5. Posted at 8:41 PM EST on Monday, July 6, 2020

    PART 1 OF 2

    For the benefit of readers, I have been followed to another discussion thread because I dared to defend Hon. Olubanke king-Akerele.

    It all started when she penned an opinion piece for the Daily Observer last week with caption—- “Open Letter to: Minister of Health and the Government of Liberia” .

    The letter referred to the recent experience of Mrs. Mae-Gene Best at the #14 Hospital. She re-iterated some of the suggestions submitted by Mrs. Best and offered some of her [ Akelere’s] own.

    The article was published on July 1, 2020. By July 3, 2020, the members of the Gbekugbeh’s cyber praetorian guard had smelled blood.

    I joined the discussion at 7:28 PM EST [ 11:28 PM Liberian time] on Saturday, July 4, 2020.
    I defended her and suggested that the Weah administration should reach out to key members of Liberia’s medical community, as well as experienced ebola-era case maangers like James Dorbor Jallah and infectious disease specialist Chris Dougheg Nyan.

    At 9:52 PM EST of the same date, I debunked the claim made by one of Weah’s supporters regarding Hon Akelere’s alleged links to ACDL and the NPFL based on the erroenous perception that “settlers” supported that organization.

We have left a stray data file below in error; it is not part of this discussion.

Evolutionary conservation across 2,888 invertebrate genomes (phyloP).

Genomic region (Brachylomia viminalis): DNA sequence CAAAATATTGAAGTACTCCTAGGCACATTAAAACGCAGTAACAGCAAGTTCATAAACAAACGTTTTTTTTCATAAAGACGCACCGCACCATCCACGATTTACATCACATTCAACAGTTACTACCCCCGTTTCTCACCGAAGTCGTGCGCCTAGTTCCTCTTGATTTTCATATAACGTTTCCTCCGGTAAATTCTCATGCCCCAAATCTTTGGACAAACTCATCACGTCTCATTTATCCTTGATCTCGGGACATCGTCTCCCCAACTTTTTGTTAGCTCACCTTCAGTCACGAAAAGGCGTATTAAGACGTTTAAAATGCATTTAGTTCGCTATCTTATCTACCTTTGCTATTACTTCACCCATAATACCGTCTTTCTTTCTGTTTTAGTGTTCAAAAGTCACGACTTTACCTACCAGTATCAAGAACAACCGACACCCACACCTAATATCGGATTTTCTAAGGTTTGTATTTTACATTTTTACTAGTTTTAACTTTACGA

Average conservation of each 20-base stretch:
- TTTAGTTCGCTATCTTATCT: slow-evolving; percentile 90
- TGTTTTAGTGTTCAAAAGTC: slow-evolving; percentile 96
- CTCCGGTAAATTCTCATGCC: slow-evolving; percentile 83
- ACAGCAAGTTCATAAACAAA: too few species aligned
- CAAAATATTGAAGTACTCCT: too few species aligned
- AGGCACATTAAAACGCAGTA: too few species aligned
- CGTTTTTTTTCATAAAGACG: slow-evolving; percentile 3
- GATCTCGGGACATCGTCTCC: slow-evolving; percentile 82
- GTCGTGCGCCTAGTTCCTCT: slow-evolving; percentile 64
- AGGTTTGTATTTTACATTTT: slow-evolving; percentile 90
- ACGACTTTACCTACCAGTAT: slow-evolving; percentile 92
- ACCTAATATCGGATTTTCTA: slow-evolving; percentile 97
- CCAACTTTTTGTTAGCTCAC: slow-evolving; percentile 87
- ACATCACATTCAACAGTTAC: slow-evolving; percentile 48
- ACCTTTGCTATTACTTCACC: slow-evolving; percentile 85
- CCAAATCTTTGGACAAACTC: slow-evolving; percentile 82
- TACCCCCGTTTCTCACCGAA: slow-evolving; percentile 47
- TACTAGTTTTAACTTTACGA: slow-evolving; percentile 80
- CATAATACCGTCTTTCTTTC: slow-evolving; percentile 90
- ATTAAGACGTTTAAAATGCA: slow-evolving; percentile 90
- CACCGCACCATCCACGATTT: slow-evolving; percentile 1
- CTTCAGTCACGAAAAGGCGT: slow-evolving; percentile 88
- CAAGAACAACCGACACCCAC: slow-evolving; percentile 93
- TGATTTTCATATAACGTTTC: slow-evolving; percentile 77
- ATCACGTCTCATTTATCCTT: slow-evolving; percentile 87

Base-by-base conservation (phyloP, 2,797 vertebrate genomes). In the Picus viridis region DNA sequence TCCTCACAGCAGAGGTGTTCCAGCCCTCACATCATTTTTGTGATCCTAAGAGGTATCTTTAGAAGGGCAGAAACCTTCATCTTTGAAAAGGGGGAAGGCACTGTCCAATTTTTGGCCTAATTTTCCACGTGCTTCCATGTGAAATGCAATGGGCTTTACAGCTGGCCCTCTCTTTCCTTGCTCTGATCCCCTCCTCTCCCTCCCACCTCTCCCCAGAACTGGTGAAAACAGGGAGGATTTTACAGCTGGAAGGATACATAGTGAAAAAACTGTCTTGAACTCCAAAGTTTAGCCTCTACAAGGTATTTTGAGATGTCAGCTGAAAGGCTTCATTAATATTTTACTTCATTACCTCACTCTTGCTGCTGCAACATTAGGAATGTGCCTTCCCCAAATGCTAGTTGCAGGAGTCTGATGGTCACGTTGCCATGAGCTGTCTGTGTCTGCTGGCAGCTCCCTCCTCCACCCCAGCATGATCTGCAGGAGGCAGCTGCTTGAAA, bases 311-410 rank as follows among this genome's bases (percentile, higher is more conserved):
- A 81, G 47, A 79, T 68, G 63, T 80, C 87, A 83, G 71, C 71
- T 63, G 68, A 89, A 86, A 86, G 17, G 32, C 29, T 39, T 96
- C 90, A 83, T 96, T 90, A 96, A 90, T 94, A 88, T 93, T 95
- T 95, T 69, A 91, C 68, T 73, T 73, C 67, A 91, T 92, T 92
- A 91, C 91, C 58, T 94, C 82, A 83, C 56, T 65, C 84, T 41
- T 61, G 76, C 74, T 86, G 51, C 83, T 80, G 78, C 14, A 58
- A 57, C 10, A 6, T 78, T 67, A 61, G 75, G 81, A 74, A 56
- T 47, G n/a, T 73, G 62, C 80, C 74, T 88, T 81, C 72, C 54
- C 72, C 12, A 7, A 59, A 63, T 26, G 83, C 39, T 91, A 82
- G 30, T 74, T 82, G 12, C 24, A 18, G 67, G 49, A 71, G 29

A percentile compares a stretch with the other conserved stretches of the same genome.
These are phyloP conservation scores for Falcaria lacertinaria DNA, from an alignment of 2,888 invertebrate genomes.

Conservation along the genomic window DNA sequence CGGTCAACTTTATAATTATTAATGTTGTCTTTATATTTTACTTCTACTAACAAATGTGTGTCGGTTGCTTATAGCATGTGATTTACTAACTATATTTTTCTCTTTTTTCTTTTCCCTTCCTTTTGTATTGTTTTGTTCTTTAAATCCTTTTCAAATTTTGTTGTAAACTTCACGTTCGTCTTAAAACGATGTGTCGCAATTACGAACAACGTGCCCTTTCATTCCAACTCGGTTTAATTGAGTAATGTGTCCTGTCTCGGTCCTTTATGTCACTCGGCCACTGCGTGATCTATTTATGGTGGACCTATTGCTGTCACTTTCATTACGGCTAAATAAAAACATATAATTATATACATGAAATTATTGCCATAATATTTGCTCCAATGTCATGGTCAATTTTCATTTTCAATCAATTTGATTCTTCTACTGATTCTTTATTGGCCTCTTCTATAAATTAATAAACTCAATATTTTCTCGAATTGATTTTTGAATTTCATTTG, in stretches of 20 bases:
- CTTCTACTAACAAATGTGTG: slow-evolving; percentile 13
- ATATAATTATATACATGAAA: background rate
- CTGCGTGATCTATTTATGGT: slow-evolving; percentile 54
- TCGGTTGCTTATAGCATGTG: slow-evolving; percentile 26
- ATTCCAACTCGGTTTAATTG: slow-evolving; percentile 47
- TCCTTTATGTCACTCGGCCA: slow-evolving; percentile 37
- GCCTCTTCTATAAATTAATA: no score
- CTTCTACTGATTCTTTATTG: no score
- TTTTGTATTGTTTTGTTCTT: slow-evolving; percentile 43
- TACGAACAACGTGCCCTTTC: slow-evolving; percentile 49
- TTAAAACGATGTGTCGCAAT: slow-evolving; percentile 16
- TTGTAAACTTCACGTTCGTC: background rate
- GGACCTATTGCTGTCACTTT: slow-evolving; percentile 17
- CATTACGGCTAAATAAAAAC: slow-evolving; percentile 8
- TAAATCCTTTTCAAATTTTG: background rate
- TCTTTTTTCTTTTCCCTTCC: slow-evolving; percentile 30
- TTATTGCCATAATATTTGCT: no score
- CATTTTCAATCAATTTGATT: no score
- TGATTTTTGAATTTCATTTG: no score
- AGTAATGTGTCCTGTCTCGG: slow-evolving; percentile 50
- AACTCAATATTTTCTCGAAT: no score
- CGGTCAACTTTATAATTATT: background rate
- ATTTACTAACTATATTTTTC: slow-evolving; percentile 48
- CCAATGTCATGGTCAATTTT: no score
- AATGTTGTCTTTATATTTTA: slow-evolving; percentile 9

I referred to an April, 1990 document which clearly revealed the following :

    1. The ACDL was primarily interested in resotring constitutional government to Liberia
    2. The majority of the ACDL’s Board of Directors was comprised of indigenous persons [ 6 of 7].
    3. The ACDL had retained a U.S.-based law firm to pursue a 501 (C) (3) status
    4. The ACDL had a fund for the support of refugees.

    [CONTINUES WITH Part 2 of 2]

  6. Posted at 8:45 PM EST on Monday, July 6, 2020

    PART 2 of 2

    I also debunked the oft-repeated claim that Hon. Akelere is the daughter of one of those men executed in 1980 [ Charles D.B. King II]. Not true. Her father was Charles T.O. King, Sr.

    Finally, I also pointed out the irony that Weah has appointed out descendants of “settlers” like Milton Findey, Emmanuel Shaw II, Charles Bright, Jeanine Cooper, and Archie Bernard. I provided genealogical information to prove my point that it seemed odd that Weah appointed people from a group blamed for the destruction of Liberia.

    After that, everything went down hill. I became a subject of numerous insults. For example, at 8:11 AM Liberian time [ July 5, 2020], I was branded as an ACDL supporter and “possible war criminal”.